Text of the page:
Poor Four Loko.
All it ever wanted was to get us sloshed and hyper with a single can. Now, not only has it been stripped from shelves and replaced with a decaf version that's totally lame, but the company that makes it has been smacked with a massive class-action lawsuit, as well. The suit demands, among other things, "a refund for every person who purchased Four Loko during the last four years."
The complaint, filed by Jacqueline Richardson, accuses Chicago-based Phusion Projects of misleading customers into gulping down "the caffeine equivalent of a cup of coffee and about as much alcohol as in four to five beers" by making its fruity flavors, vibrant packaging and shelf placement similar to non-alcoholic energy drinks. The case will be heard at the U.S. District Court for the Southern District of California.
Dubbed "Blackout In a Can," the caffeine-spiked alcoholic beverage was deemed unsafe by the FDA and has been linked to at least one death of a college student.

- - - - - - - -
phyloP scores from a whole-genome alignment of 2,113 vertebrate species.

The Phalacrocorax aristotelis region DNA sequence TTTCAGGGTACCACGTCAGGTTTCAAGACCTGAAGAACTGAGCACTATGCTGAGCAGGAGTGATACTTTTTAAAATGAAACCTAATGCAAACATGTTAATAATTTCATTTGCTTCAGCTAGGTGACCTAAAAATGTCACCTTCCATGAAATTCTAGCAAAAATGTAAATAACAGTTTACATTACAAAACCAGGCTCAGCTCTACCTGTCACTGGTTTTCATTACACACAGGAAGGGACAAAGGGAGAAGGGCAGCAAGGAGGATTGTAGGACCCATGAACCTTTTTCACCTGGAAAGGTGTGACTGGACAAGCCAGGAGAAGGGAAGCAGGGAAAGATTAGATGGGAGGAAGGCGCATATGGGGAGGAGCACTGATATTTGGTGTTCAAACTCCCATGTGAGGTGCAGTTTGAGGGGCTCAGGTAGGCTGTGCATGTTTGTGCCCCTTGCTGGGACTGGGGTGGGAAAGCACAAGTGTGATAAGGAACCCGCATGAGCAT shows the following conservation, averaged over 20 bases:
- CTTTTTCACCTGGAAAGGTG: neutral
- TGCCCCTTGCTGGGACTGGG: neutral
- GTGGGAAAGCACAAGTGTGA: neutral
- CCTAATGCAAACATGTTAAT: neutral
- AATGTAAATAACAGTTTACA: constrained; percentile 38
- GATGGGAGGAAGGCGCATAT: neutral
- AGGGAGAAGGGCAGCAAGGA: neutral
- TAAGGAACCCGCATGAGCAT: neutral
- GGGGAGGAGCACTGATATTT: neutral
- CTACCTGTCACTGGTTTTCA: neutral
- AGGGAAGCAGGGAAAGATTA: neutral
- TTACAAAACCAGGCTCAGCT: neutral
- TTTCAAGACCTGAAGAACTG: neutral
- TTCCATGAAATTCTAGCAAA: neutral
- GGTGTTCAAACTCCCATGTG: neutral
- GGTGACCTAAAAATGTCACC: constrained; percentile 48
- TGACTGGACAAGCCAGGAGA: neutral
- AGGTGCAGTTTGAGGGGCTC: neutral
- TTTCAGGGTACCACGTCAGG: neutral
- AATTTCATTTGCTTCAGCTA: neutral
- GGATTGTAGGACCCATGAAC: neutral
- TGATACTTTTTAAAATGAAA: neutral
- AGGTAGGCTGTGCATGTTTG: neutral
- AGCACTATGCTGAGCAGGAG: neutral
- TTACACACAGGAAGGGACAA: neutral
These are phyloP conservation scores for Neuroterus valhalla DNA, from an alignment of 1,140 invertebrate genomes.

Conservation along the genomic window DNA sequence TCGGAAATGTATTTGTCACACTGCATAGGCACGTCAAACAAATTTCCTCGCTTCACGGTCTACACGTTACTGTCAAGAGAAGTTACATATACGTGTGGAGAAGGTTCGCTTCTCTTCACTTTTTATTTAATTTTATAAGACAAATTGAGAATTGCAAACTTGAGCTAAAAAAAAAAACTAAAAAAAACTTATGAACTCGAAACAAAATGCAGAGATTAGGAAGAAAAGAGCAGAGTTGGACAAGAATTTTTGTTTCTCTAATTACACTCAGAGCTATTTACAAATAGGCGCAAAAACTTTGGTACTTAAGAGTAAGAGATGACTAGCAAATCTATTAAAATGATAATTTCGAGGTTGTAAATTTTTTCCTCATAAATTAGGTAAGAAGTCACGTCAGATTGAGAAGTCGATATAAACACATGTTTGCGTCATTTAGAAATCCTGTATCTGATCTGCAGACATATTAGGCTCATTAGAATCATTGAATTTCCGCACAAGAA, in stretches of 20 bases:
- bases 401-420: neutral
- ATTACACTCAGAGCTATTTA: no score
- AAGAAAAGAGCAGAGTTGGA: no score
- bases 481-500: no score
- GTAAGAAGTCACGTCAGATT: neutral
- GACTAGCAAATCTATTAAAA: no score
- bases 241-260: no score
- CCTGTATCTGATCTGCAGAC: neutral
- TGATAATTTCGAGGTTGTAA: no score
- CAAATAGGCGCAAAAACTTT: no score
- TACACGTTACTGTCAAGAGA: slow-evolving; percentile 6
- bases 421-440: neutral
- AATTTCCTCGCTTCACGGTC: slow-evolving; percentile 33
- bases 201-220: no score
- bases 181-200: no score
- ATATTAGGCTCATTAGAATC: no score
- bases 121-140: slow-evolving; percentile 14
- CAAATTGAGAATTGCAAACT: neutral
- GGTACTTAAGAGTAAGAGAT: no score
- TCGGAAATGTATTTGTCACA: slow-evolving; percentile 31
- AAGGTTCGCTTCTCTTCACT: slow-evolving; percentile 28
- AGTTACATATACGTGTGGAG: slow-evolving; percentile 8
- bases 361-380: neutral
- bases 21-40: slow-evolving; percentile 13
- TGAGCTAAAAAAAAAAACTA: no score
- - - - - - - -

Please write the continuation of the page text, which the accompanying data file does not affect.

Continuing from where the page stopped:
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Florida-based Howard Rubinstein, one of the attorneys on the case, told our sister paper LA Weekly, "Why should the company keep the money when it caused people's lives to be ended?"
In a statement, Phusion Projects called the lawsuit "meritless":
"We have always disclosed the contents of all of our products, and we did not make any misrepresentations about our products. As a responsible member of the alcoholic-beverage industry we have gone above and beyond federal and state labeling requirements to make sure consumers know what our product is so that it can be consumed responsibly. We work alongside our distributors and the stores that sell our products to ensure they are marketed, sold and consumed safely and responsibly."
Still, we're looking for our receipt for three bucks, just in case.